The change from R&D to practice has just begun. My wife & I critique new houses we see on the obvious things, such as orientation, window direction, etc. We are also doing what we can that is both useful and economic. Just blowing summer air through the basement and into the house has cut our cooling bills – and after some years of this the soil under and around the house has warmed enough to make a visible dent in the fall and early winter heating bills also.

    It is now possible to build an energy efficient building within the continental USA for 5 to 10 % less than the cost of a standard building of the same quality – if one goes about it wisely. We are personally modifying an older house, which is less expensive, but more work.

    Transportation is still a problem. Local personal can use bicycles, but for longer distances the best we can do is to use a spreadsheet to estimate lowest overall costs – including fuel. Some things, besides buying wisely, can be done here also- combining trips, avoiding unneeded trips. using a good fuel additive, etc. We average about 30 MPG.

    The savings from these things allow us to do investing.

     

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    • By Frank Weigert on July 15, 2012 at 6:14 am

      One way to save energy running a household would be to build down instead of up. Six feet underground, the temperature is nearly constant year round. Think how much energy we could save if our houses didn’t have to be heated as much in the winter or air conditioning as much in the summer.

      The folks in tornado alley would be a lot safer if their homes were underground.

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  5. By Sam Geckler on July 3, 2012 at 1:19 pm

    Robert,

    Given the acceleration rate of CO2 coming from the developing world, we can project that “their” cumulative emissions will surpass ours at some point in the future from some arbitrary point in the past. Working to lower CO2 in the US now pulls forward that cross-over point. I don’t know how far into the future that is, but that estimated date would be useful in the context of international discussions on collective action.

     

    It may be a long way off (I’m guessing ~75 years at current delta emission levels accounting for growth), until a country like China exceeds our cumulative number, but it seems to me that is a starting point for discussion.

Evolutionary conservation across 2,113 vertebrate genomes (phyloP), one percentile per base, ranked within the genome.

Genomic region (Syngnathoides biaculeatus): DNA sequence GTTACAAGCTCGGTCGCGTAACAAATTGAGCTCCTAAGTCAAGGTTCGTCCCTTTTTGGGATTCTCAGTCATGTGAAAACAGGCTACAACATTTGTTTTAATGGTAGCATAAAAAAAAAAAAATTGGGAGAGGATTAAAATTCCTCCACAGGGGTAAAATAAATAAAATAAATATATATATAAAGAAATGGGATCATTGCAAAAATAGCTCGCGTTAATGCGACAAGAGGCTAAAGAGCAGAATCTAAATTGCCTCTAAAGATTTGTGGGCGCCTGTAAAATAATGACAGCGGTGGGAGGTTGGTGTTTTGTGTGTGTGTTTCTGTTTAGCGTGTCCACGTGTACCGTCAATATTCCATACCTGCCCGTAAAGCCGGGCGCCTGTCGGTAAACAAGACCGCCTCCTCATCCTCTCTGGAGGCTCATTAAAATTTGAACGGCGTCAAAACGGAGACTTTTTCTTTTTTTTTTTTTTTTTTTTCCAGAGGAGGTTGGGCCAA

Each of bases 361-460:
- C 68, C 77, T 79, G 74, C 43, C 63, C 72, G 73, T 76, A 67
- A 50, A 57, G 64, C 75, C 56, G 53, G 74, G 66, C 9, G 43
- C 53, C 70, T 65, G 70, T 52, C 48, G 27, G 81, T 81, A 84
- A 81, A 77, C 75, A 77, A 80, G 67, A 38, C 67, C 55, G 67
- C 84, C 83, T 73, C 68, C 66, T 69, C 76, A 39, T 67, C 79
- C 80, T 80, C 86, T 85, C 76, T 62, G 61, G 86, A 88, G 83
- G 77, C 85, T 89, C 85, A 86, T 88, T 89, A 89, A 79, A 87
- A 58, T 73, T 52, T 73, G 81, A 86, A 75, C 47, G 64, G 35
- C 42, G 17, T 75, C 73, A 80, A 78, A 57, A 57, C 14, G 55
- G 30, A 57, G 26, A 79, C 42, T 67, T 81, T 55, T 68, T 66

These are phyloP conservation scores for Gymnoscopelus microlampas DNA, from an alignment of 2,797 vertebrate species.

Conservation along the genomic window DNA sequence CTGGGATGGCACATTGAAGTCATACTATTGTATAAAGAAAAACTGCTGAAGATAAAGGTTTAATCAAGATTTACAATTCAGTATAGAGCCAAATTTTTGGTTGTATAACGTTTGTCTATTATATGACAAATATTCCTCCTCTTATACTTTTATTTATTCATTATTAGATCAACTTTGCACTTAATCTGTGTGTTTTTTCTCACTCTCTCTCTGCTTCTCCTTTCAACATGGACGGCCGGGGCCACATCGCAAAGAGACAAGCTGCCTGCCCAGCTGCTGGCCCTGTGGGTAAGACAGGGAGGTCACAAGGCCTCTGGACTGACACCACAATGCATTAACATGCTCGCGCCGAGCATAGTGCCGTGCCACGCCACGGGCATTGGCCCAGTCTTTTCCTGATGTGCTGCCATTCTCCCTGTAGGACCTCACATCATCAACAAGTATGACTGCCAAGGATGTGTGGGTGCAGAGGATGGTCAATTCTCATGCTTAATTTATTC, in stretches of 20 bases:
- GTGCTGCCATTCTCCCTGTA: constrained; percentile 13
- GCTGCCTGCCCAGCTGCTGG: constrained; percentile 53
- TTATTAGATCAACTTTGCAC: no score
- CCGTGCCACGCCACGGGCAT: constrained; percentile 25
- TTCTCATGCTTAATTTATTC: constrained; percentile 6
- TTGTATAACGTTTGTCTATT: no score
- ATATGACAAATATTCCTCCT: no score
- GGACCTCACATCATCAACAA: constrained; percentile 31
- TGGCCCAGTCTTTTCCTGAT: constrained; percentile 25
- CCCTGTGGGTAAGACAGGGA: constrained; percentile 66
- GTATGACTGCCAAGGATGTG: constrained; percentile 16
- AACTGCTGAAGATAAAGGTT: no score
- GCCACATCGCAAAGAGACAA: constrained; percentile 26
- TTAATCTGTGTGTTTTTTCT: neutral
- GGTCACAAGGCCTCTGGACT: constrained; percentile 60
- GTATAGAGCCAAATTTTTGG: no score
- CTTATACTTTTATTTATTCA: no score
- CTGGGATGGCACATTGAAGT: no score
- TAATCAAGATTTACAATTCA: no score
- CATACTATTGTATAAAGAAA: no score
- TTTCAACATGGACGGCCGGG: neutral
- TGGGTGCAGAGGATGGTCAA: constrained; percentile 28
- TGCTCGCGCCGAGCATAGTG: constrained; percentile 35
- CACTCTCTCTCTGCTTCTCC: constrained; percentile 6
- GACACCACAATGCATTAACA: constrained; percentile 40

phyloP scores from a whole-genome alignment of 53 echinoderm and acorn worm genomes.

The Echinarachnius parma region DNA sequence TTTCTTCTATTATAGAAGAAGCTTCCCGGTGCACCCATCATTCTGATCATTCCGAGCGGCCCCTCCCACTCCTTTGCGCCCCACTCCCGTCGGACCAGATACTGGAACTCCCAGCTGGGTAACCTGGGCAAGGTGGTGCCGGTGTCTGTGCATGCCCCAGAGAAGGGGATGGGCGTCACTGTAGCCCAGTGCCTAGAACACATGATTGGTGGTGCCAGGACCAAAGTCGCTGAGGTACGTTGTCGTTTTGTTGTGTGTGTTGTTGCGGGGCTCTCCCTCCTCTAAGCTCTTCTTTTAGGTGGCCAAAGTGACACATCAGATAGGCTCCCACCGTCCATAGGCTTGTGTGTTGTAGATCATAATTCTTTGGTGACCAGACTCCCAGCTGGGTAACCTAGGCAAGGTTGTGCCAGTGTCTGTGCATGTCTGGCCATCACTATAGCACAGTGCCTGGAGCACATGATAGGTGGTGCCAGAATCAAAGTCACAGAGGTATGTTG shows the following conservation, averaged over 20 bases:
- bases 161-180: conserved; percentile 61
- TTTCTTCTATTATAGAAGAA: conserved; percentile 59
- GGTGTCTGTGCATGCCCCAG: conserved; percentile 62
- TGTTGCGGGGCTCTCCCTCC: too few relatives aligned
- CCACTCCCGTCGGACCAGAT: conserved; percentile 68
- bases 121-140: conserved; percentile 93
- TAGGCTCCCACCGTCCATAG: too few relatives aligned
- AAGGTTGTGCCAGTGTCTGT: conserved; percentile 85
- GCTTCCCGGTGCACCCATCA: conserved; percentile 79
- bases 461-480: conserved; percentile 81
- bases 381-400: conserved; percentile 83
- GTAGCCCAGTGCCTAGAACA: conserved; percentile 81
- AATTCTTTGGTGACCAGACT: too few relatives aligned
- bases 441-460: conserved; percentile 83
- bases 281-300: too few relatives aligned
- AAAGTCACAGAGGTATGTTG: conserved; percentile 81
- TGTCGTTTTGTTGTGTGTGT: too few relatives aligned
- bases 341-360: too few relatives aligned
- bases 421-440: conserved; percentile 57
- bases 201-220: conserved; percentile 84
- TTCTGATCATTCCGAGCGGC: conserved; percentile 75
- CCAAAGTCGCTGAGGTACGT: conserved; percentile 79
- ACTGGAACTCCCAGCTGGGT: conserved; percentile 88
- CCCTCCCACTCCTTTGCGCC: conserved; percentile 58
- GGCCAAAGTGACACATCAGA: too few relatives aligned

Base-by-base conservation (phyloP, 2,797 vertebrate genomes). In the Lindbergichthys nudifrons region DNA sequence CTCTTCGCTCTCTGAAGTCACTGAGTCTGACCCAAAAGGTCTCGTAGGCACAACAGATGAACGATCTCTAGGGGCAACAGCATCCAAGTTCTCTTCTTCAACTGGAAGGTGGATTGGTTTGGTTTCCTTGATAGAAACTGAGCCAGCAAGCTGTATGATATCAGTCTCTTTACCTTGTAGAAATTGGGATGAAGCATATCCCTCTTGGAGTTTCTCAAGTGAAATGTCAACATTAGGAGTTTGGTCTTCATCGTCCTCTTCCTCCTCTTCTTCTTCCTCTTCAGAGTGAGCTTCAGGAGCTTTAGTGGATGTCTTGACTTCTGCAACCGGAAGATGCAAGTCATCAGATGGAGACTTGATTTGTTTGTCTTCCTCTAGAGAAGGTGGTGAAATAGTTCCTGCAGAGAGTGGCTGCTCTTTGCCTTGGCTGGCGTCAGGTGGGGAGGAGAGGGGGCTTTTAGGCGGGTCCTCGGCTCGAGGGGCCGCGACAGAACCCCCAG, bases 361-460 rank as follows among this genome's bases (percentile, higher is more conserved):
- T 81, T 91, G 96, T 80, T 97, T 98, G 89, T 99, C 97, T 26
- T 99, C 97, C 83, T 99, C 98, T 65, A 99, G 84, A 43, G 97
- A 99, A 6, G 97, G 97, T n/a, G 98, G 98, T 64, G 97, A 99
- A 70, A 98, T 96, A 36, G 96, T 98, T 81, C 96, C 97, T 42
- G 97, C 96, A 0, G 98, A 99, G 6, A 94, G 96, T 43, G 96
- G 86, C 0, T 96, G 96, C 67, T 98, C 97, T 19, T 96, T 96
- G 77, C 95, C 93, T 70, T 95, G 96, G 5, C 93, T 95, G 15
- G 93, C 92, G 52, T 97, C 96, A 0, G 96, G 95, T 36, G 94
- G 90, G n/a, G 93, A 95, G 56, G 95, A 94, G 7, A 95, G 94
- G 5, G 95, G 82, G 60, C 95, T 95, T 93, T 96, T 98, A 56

Sam Geckler

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  6. By Robert Rapier on July 3, 2012 at 7:05 pm

    It may be a long way off (I’m guessing ~75 years at current delta emission levels accounting for growth), until a country like China exceeds our cumulative number, but it seems to me that is a starting point for discussion.

    Based on this year’s delta, it would take another 40 years. But if we consider that the gap is growing, it could happen in 20. But the region as a whole will exceed 50% of the world’s emissions within 10 years.

    RR

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  7. By Benjamin Cole on July 3, 2012 at 9:28 pm

    Nice blogging by RR.

    If CO2 truly causes global warming, then we have to consider Mt. Pinatubo-type solutions—that is, putting something into the atmosphere to cut sunlight.  After Krakatoa, we had a couple cold years. 

     

    But who decides what is too cold or too hot?

     

    The Russians mint like it hotter. 

     

    Remember, sea levels were 60 meters lower 10,000 years ago.  Have been rising ever since. 

     

     

     

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    • By tennie davis on July 4, 2012 at 5:34 pm

      Benny, you got me thinking….

      How about big upside down, palm oil fired, rockets to push the earth farther away from the sun?

      Just trying to help.

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      • By Frank Weigert on July 15, 2012 at 6:16 am

        Your suggestion reminds me of a paper I read 50 years ago. Back then, the issue was Soviet ICBMs. America had no defense against them and my hero conceived of Project Turnabout. The idea was to build a band of rockets around the earth’s equator which would fire horizontally. When the Soviet Union launched its missiles, we would fire the rockets. They would accelerate the earth’s rotation so that when the missiles re-entered the atmosphere 30 minutes later they would land on their launch site. The fun of the paper was that the author went through all the chemistry, physics, mathematics and economics involved with implementing his absurd plan.

        Many of today’s proposals to solve the global warming problem could use the same treatment.

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  8. By Tom G. on July 4, 2012 at 4:08 pm

    Hi Benjamin:

    I went to the NOAA website concerning seal lever readings for the last 100 years and studied the carts and graphs.  I find your 60 meter statement hard to accept but will certainly look at any references you might have.  60 meters is over 196 feet.      

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    • By Tom G. on July 4, 2012 at 8:08 pm

      I went to the NOAA website concerning sea level readings for the last 100 years and studied the charts and graphs.

      My spell check must be broken, LOL.  

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    • By TomR on July 5, 2012 at 12:32 pm

      10,000 years ago we were in an ice age.  Most of the northern hemisphere was covered in multi-kilometer thick glaciers.  Thats a LOT of water!  he could have tossed another 4000 years in the pot and doubled it to 120m.

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  9. By CarbonBridge on July 10, 2012 at 12:31 am